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First Presbyterian Church, Neenah, Wisconsin, 1848-1998; 150 years of mission and ministry

Hansen, Jane
Presbyterian women,   pp. 74-75

Page 74

'Presbyterian 'Women 
by Jane Hansen 
     The year was 1852. The place was Neenah, 
Wisconsin although it was called Winnebago 
Rapids then. The very first Presbyterian Church 
had been formed just four years before. This little 
band of believers dreamed of building a real 
church. In the meantime, they had been meeting 
in a room over Yale and Jones general store in 
downtown Neenah. Now, on this cold day in 
January the new church, a beautiful white frame 
structure, was finally completed and dedicated. 
     But dark clouds appeared! Ugly rumors were 
abroad that one of the sisters in Christ was guilty 
of stealing - yes, stealing - a black silk dress 
from a member's clothesline. She maintained her 
innocence but suspicion was too strong. A two- 
day trial was held with the pastor as judge and the 
elders as jury. She was found guilty because she 
could not explain how she came to have two 
black silk sewing aprons which the prosecutor 
charged were made from the stolen dress! She 
eventually repented and returned to her place in 
the church. Thus a dark chapter closed with a 
happy ending. 
     One hundred forty-eight years have passed 
and no sister in Christ has been this kind of 
transgressor since. Quite the contrary, the First 
Presbyterian Church would be a very different 
place today without the dedication, caring, and 
hard work of hundreds of women. 
     In the 1860s, John Proctor and other men of 
the church had admonished the Elders to be very 
cautious about opening the doors of the church 
for any other purpose than religious worship. 
However, the women saw a great need for young 
people to enjoy church activities as well as and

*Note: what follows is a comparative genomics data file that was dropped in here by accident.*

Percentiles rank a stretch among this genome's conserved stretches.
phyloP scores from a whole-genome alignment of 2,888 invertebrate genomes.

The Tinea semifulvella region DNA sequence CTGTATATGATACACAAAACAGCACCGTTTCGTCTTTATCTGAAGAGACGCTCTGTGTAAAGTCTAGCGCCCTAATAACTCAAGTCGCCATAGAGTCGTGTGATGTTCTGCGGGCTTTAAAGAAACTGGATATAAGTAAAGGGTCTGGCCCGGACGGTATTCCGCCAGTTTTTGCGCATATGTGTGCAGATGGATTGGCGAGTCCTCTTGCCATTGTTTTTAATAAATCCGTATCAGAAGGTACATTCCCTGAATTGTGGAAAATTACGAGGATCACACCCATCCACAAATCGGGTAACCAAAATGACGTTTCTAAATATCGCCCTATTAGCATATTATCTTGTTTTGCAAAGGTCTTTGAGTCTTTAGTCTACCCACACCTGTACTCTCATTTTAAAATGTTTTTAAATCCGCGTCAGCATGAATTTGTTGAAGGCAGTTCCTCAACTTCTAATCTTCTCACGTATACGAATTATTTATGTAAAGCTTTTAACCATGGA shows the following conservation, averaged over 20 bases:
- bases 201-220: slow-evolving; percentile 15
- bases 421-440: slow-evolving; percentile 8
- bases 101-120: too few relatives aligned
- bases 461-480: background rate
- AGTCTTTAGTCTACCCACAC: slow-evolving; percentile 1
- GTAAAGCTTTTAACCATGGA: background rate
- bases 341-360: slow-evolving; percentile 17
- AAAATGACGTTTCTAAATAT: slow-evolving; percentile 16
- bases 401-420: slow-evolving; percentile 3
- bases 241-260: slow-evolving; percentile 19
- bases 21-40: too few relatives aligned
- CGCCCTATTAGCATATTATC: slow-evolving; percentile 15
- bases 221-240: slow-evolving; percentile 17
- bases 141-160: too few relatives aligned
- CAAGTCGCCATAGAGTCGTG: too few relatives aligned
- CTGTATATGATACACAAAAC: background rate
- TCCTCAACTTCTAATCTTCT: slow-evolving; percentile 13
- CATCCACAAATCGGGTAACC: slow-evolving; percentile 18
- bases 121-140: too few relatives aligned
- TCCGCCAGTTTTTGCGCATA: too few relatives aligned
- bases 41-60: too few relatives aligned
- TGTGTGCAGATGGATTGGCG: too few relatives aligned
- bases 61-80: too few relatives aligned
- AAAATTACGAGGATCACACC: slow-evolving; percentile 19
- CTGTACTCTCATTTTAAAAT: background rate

apart from worship. Mr. Proctor et al remained 
adamant so Helen Cheney Kimberly held socials 
in her own home. The young people really 
enjoyed themselves-the games, the refreshments 
-just a nice, innocent fellowship with each 
other... .there was no dancing!! Because, of course, 
dancing was considered one of the worst sins! 
     When Dr. J. E. Chapin was called to be 
pastor of the church in 1870, he had the revolu- 
tionary idea that women of the church were a 
resource that could be used for the good of all! He 
helped the women form a missionary society. For 
the first time, a woman attended trustee meetings 
to report about mission society activities and 
about money the missionary society had earned. 
This was in order to receive guidance concerning 
its use because, of course, everyone recognized 
that women had no ability in financial matters! 
     The kindly Dr. Chapin had so changed the 
present and future status of the women of the 
church that when, after a pastorate of 33 years, at 
a worship service in 1903, he announced his 
resignation, the congregation was stunned! Many 
of the members had never known another pastor. 
It was recorded in a journal of the time, "As wept 
the Ephesian elders, bidding farewell to the 
departing apostle, Paul, so wept the congregation 
at the close of the service as they gathered about 
the pastor to express their regrets." 
     In the twenties and thirties the women, by 
then known as the Women's Society, really got 
into high gear! They held annual international 
sales to raise money to help pay for a hospital in 
Persia and to pay their pledge to the Near East 
Relief Fund. They made quilts for the orphans in 
North Carolina and the orphans in Winneconne 
and quilts for Theda Clark Hospital. They were 
always there to help people in trouble. When a 
family in Crivitz was burned out, the Women's 
Society was among the first to send them a box of 
quilts, underwear, towels, shoes, hats, dishes, 
canned goods, and a 25-pound box of prunes! 
     World War II changed Neenah, just as it did 
the rest of the country and the world. People had 
become more aware of their beliefs. Church 
programs flourished everywhere. Our church 
school classes were so crowded that many women 
began to teach for the first time. Traffic around 
the church was hazardous to such an extent that 
the police had to plan traffic flow patterns for the 
children's safety. 
     As soon as we could, our church sent 
missionaries overseas again to spread news of the 
Prince of Peace. We especially supported the 
Adams in Korea and the Chattersons in Africa. 
The women sent linens and even a washing 
machine to the Chattersons who hosted hundreds 
of visitors in the Cameroons. A headline in the 
Bell declared, "Ned Needs Jeep." Everyone knew 
Ned was Ned Adams, our missionary, and in just 
a few months the joint efforts of women and men 
collected funds for the jeep. 
     The Women's Society had 14 circles by this 
time and there were 19 Lenten study groups with 

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